“For whatever we lose (like a you or a me),
It’s always our self we find in the sea.”
Have you contemplated what’s lying dormant in your well?
Walking past a centuries-old well while vacationing in Europe caused me to pause for this photo with our then coming-of-age daughter. I wanted to memorialize for her a life lesson I’d been imparting to her throughout her home schooling years:
“Don’t seek in the wrong places for what will never give you what you really want.”
Several years ago, I became convinced that few of us go deep. Instead of reflecting upon our heart, soul and life force, we robotically search after things external to find our significance, abundance and happiness.
Whether moved by culture or a commercially-driven media, we’re trained to seek sustenance, support and supposed wealth from sources other than ourselves. Subliminal messages remind us that we’ll be somehow happier as we do.
If you doubt my observation, consider the ubiquitous Capital One ad campaign. For several years, we’ve heard the regular drumbeat asking us, “What’s in your wallet?” The implied response is supposed to be, “My Capital One credit card.”
The seminal question has been seared into our collective consciousness since Capital One’s ad campaign debuted in 2000. High profile celebrities like Alec Baldwin and Samuel L. Jackson reinforce the messaging of a wallet- rather than well-based wealth.
The external search-and-borrow slogan has been effective; it invites us into excess spending and debt as we answer the campaign’s call. But it also obscures and delays our search for the greater sources of happiness, satisfaction and joy.
Today, I’d like to replace Capital One’s “What’s in your wallet?” campaign with some alternate questions of my own.
What if our true abundance is found in a deep and personal well?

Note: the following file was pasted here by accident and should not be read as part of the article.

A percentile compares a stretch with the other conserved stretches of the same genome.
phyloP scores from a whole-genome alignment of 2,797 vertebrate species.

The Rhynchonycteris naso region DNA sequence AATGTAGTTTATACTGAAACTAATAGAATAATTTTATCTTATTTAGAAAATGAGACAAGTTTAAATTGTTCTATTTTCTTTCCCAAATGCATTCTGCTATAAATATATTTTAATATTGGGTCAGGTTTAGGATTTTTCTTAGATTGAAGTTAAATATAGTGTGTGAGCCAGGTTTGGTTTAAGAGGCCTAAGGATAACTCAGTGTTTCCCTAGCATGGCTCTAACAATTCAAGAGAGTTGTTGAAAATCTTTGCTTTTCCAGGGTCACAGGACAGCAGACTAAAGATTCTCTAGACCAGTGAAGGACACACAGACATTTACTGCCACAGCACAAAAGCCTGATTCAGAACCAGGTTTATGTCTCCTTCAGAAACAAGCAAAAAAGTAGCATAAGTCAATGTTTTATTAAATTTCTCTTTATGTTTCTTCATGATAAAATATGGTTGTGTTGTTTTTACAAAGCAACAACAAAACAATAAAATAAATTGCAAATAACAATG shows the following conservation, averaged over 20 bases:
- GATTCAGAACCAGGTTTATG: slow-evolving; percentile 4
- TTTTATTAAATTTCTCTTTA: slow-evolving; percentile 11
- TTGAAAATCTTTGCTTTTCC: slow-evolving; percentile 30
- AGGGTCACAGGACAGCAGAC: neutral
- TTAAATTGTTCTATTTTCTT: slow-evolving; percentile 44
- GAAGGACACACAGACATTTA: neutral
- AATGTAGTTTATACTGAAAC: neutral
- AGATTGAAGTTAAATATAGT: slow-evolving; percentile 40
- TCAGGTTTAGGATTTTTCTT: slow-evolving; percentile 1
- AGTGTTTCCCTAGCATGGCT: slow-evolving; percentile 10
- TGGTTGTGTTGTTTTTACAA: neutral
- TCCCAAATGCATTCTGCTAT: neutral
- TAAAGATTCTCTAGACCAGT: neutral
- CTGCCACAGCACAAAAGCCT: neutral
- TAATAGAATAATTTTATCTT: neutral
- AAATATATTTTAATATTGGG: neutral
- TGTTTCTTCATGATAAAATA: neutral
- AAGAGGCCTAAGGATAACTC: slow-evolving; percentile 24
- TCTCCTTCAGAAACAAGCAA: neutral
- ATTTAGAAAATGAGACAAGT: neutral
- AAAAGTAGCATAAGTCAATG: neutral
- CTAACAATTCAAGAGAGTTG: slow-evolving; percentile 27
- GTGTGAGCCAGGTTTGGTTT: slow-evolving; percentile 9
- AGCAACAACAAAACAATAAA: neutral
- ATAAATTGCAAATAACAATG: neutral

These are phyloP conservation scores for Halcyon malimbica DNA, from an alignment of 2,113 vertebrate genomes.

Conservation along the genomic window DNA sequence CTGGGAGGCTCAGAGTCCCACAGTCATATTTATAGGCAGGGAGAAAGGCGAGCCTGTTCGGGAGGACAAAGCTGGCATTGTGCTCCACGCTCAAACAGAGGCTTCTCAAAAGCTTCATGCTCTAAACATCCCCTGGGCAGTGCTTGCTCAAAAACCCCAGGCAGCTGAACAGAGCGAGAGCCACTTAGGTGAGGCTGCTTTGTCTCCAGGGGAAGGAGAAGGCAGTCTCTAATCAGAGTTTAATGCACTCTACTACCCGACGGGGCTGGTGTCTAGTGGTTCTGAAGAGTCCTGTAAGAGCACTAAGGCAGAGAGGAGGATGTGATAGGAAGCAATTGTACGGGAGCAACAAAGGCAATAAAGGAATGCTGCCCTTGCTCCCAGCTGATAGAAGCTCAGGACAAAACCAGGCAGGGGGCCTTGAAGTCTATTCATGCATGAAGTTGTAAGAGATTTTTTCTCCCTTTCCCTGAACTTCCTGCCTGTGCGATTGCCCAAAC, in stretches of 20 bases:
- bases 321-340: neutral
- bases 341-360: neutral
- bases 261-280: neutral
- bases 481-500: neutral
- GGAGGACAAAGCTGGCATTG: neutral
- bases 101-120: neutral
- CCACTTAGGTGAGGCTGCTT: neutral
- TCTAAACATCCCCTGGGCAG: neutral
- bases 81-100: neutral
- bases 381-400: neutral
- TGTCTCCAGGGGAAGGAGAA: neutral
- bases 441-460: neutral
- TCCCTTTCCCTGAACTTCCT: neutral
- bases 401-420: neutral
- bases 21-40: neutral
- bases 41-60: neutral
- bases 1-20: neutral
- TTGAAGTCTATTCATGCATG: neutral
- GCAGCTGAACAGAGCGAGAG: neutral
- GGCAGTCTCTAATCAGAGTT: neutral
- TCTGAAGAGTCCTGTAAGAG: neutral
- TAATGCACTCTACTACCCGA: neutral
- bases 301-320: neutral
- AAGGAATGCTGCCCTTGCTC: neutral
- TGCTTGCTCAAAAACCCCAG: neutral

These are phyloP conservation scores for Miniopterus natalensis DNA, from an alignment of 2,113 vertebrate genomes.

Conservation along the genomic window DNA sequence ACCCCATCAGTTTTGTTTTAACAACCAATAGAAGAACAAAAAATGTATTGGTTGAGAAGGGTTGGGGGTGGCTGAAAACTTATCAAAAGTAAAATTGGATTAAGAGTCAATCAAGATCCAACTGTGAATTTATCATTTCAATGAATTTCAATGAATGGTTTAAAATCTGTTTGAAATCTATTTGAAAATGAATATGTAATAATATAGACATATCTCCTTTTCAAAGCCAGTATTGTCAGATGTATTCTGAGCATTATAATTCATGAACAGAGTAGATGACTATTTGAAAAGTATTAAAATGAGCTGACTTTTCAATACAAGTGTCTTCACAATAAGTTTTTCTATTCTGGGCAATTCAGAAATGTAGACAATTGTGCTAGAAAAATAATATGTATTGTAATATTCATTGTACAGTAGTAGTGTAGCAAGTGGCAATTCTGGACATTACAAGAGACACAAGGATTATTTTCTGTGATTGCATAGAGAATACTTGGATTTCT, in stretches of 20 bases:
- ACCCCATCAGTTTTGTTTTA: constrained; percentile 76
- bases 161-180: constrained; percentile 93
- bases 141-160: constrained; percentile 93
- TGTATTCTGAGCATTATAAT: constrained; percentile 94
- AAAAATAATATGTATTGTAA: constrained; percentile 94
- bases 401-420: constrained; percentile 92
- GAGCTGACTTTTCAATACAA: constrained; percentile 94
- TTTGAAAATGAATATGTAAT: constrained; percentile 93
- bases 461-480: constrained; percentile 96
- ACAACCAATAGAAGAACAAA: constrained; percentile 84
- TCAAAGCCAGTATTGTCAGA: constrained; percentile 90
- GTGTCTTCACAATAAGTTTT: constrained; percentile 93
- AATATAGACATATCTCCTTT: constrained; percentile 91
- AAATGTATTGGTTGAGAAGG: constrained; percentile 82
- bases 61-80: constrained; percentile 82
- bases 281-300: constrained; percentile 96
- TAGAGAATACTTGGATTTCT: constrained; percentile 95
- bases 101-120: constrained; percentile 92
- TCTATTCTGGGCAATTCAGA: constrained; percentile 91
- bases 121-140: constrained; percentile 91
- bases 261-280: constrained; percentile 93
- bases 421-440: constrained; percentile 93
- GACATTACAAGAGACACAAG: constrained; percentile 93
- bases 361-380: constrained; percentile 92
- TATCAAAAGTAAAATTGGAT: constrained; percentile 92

What if a flow of personal wealth can be cultivated from within — rather than without?
What if we could exchange externally driven debt-based thinking and replace at least some of it with a connection to the internal source of life?
“If you knew the gift of God and who it is that asks you for a drink, you would have asked him and he would have given you living water.”
~Jesus to the woman at the well
Many quote scriptures for the sake of tradition. Similar to parroting commercial phrases like, “What’s in your wallet?” they repeat Biblical passages acquired from rote training.
Some expressions have perplexed me since youth. I’ve sought the true meaning behind entrenched credos and venerated spiritual phrases that were often repeated but never properly explained.
Whether it’s Jesus’ curious words to the woman at the well or C.C. Cummings’ rhyming couplet reminding us to find our selves in the sea, passages like these compel me on an inward search. These veiled invitations beckon me to find marvelous answers to the dormant life force from which we’ve all sprung.
Like a siren, these types of esoteric expressions call me into a personal vortex; they generate introspection and ignite ancient remembrances. I intuitively know that answers should be discovered, drawn up from some deep well within me.
As someone who’s spent a lifetime in search for a more lasting Truth than a passing “What’s in your wallet?” message, I invite you to do the same for yourself today.
Who knows what you might find — when you look somewhere other than in your wallet!
Listen here or press the icon below for my latest podcast which asks the central question: “What’s in your well?”
May your personal inquiry unearth a surprisingly lively, invigorating and abundant font of happiness!
Her mantra is “Living Happy – Inside Out!”
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